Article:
Independent Senator Fraser Anning is attempting to register a party called Fraser Anning’s Conservative National Party. Picture AAP Image/Mick Tsikas
Independent Senator Fraser Anning is attempting to register a party called Fraser Anning’s Conservative National Party. Picture AAP Image/Mick Tsikas

Fraser Anning’s new party name ‘misleading’

FRASER Anning's attempts to register a self-titled political party before the election have hit another snag, with the National party and others challenging the application.

The proposed name of Fraser Anning's National Conservative Party, and its abbreviation National Conservatives, was slammed by objectors as being too close to the National Party.

Seven objectors accused the name of being "misleading", "hucksterism" and a "transparent and frankly ridiculous attempt to hitch his wagon to an established state and federal political party".

The opposition could see its registration delayed, as the deadline to be registered in time for the election looms.

Independent Senator Fraser Anning is attempting to register a party called Fraser Anning’s Conservative National Party. Picture AAP Image/Mick Tsikas
Independent Senator Fraser Anning is attempting to register a party called Fraser Anning’s Conservative National Party. Picture AAP Image/Mick Tsikas

Senator Anning has argued against the objections, saying the words National and Conservative are generic and not proprietary of any one party.

It is the second stumble for Anning's would-be party.

He had to suspend his initial application after changing details lodged with the Australian Electoral Commission.

Senator Anning has already flown to Tasmania to launch a party branch in the state.

The National Party NSW state director Ross Cadell, in a submission to the AEC, said it was "highly likely" electors would be confused or mistaken as to what party they were voting for or against.

"The likelihood of confusion between the proposed party and the National party of Australia also stems from the National Party of Australia - NSW being widely considered to be conservative," he said.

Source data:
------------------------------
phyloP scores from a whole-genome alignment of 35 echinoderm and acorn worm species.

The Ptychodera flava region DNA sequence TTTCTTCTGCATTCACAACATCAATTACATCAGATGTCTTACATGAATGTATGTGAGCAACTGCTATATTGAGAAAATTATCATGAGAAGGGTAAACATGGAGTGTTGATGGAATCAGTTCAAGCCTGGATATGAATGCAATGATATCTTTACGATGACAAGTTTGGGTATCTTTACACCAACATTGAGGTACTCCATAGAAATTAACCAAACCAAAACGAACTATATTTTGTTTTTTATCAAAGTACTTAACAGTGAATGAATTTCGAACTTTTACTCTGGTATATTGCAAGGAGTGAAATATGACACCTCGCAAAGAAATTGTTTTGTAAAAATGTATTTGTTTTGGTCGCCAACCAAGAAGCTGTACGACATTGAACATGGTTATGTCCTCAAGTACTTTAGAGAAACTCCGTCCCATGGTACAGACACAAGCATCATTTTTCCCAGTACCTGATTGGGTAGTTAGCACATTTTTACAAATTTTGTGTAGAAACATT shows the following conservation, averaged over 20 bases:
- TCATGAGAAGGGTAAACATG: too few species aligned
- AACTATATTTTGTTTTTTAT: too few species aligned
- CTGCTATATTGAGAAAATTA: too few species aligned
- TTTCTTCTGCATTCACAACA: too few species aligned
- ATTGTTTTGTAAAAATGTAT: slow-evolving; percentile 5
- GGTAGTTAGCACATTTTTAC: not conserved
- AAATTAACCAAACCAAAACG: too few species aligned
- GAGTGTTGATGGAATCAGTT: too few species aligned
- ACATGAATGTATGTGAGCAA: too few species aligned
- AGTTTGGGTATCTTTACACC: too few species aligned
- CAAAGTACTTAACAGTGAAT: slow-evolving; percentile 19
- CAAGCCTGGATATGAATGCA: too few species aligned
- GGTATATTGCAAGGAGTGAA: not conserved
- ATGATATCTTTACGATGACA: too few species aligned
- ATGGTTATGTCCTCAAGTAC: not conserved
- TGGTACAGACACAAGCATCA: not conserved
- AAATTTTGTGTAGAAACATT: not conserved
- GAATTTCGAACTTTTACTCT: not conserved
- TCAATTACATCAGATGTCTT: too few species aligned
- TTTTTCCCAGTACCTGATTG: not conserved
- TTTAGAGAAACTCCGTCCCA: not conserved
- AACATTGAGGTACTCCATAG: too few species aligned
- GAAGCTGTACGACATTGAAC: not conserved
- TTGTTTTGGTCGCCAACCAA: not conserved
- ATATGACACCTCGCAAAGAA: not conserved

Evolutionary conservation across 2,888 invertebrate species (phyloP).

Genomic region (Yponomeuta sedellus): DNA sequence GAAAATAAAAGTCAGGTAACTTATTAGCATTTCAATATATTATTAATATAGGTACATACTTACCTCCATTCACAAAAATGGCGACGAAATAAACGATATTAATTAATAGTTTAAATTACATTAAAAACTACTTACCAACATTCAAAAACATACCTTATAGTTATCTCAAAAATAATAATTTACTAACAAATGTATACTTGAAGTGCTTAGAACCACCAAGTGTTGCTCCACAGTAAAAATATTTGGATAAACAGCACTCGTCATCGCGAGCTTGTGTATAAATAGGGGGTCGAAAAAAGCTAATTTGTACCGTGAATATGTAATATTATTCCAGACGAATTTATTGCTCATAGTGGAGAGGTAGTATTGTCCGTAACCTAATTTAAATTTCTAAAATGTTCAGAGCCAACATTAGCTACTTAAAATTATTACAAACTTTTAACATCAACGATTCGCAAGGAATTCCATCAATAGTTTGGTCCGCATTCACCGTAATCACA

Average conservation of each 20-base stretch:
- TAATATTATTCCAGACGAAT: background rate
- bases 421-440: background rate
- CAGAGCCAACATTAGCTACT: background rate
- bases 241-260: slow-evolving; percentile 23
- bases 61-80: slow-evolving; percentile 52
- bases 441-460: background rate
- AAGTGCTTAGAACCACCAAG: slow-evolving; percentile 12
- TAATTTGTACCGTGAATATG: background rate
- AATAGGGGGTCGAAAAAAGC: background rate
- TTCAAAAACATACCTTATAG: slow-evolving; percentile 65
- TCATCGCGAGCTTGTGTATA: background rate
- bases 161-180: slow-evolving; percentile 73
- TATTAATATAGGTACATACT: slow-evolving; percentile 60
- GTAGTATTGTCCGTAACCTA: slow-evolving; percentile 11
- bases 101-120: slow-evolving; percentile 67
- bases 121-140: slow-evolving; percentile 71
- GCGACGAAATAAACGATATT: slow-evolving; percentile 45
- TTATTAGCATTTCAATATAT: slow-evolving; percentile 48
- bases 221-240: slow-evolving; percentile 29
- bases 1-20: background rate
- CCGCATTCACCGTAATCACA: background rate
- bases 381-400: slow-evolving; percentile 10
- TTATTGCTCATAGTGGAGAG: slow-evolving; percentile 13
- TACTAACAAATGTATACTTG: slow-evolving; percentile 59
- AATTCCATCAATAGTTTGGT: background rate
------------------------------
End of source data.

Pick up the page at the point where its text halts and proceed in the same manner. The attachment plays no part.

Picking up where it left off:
National Party NSW state director Ross Cadell says its “highly likely electors would be confused or mistaken about the proposed name of Fraser Anning’s new political party.
National Party NSW state director Ross Cadell says its “highly likely electors would be confused or mistaken about the proposed name of Fraser Anning’s new political party.

One objection from a member of the public, whose full name was redacted, said the proposed party name was "hucksterism" and "transparent and frankly ridiculous attempt to hitch his wagon to an established state and federal political party".

Another objection from an individual suggested it was "misleading" as it could be confused with the National Party.

A spokesman for Senator Anning responded to the objections stating that no reasonable person would think a relationship existed between Fraser Anning's Conservative National Party, or Conservative Nationals, and the National Party.

Senator Fraser Anning rejected claims his party’s proposed name would confuse voters. Picture: AAP/David Clark
Senator Fraser Anning rejected claims his party’s proposed name would confuse voters. Picture: AAP/David Clark

Senator Anning said he was confident the party's registration would proceed without incident.

"Given the performance of the current National party leader and his support for the left-wing Turnbull and Morrison Liberal Governments, it seems highly unlikely that anyone would confuse the national party with a conservative party," he said.

Senator Anning said previously rulings had allowed the use of generic words such as "Australia", "liberal", "labour", "democrat", "national".



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